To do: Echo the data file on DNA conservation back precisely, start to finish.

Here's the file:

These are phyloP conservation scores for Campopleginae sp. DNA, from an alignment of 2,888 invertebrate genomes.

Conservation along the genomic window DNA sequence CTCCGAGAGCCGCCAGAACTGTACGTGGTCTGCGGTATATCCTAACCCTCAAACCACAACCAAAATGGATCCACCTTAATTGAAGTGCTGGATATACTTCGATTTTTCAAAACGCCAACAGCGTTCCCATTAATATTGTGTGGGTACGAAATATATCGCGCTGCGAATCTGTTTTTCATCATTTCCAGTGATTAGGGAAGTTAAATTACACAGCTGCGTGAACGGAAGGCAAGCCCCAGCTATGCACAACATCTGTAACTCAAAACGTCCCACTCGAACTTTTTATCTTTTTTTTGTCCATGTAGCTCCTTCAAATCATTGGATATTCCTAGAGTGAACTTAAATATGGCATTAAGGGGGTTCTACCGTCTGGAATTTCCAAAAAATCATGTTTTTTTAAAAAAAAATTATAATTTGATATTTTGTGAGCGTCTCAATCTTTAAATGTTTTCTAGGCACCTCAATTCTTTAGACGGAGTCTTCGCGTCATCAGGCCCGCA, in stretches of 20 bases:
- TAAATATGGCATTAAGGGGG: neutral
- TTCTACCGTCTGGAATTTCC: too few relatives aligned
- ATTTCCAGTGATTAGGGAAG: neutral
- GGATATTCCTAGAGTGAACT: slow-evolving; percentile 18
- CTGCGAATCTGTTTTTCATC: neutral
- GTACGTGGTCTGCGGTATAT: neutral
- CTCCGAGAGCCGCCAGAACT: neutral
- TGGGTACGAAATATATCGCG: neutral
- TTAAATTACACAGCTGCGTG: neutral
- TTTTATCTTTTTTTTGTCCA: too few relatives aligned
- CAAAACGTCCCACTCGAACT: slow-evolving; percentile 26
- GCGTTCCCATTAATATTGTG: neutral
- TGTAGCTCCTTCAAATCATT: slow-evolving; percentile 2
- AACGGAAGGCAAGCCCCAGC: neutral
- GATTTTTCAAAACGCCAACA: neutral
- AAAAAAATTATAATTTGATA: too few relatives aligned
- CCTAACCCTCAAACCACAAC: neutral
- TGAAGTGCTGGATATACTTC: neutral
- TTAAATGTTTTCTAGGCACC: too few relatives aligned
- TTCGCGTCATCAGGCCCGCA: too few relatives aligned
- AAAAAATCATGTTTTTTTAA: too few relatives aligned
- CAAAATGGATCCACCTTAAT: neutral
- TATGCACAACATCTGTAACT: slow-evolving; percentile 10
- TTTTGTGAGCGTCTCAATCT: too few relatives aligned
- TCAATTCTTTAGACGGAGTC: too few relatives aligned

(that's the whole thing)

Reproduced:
These are phyloP conservation scores for Campopleginae sp. DNA, from an alignment of 2,888 invertebrate genomes.

Conservation along the genomic window DNA sequence CTCCGAGAGCCGCCAGAACTGTACGTGGTCTGCGGTATATCCTAACCCTCAAACCACAACCAAAATGGATCCACCTTAATTGAAGTGCTGGATATACTTCGATTTTTCAAAACGCCAACAGCGTTCCCATTAATATTGTGTGGGTACGAAATATATCGCGCTGCGAATCTGTTTTTCATCATTTCCAGTGATTAGGGAAGTTAAATTACACAGCTGCGTGAACGGAAGGCAAGCCCCAGCTATGCACAACATCTGTAACTCAAAACGTCCCACTCGAACTTTTTATCTTTTTTTTGTCCATGTAGCTCCTTCAAATCATTGGATATTCCTAGAGTGAACTTAAATATGGCATTAAGGGGGTTCTACCGTCTGGAATTTCCAAAAAATCATGTTTTTTTAAAAAAAAATTATAATTTGATATTTTGTGAGCGTCTCAATCTTTAAATGTTTTCTAGGCACCTCAATTCTTTAGACGGAGTCTTCGCGTCATCAGGCCCGCA, in stretches of 20 bases:
- TAAATATGGCATTAAGGGGG: neutral
- TTCTACCGTCTGGAATTTCC: too few relatives aligned
- ATTTCCAGTGATTAGGGAAG: neutral
- GGATATTCCTAGAGTGAACT: slow-evolving; percentile 18
- CTGCGAATCTGTTTTTCATC: neutral
- GTACGTGGTCTGCGGTATAT: neutral
- CTCCGAGAGCCGCCAGAACT: neutral
- TGGGTACGAAATATATCGCG: neutral
- TTAAATTACACAGCTGCGTG: neutral
- TTTTATCTTTTTTTTGTCCA: too few relatives aligned
- CAAAACGTCCCACTCGAACT: slow-evolving; percentile 26
- GCGTTCCCATTAATATTGTG: neutral
- TGTAGCTCCTTCAAATCATT: slow-evolving; percentile 2
- AACGGAAGGCAAGCCCCAGC: neutral
- GATTTTTCAAAACGCCAACA: neutral
- AAAAAAATTATAATTTGATA: too few relatives aligned
- CCTAACCCTCAAACCACAAC: neutral
- TGAAGTGCTGGATATACTTC: neutral
- TTAAATGTTTTCTAGGCACC: too few relatives aligned
- TTCGCGTCATCAGGCCCGCA: too few relatives aligned
- AAAAAATCATGTTTTTTTAA: too few relatives aligned
- CAAAATGGATCCACCTTAAT: neutral
- TATGCACAACATCTGTAACT: slow-evolving; percentile 10
- TTTTGTGAGCGTCTCAATCT: too few relatives aligned
- TCAATTCTTTAGACGGAGTC: too few relatives aligned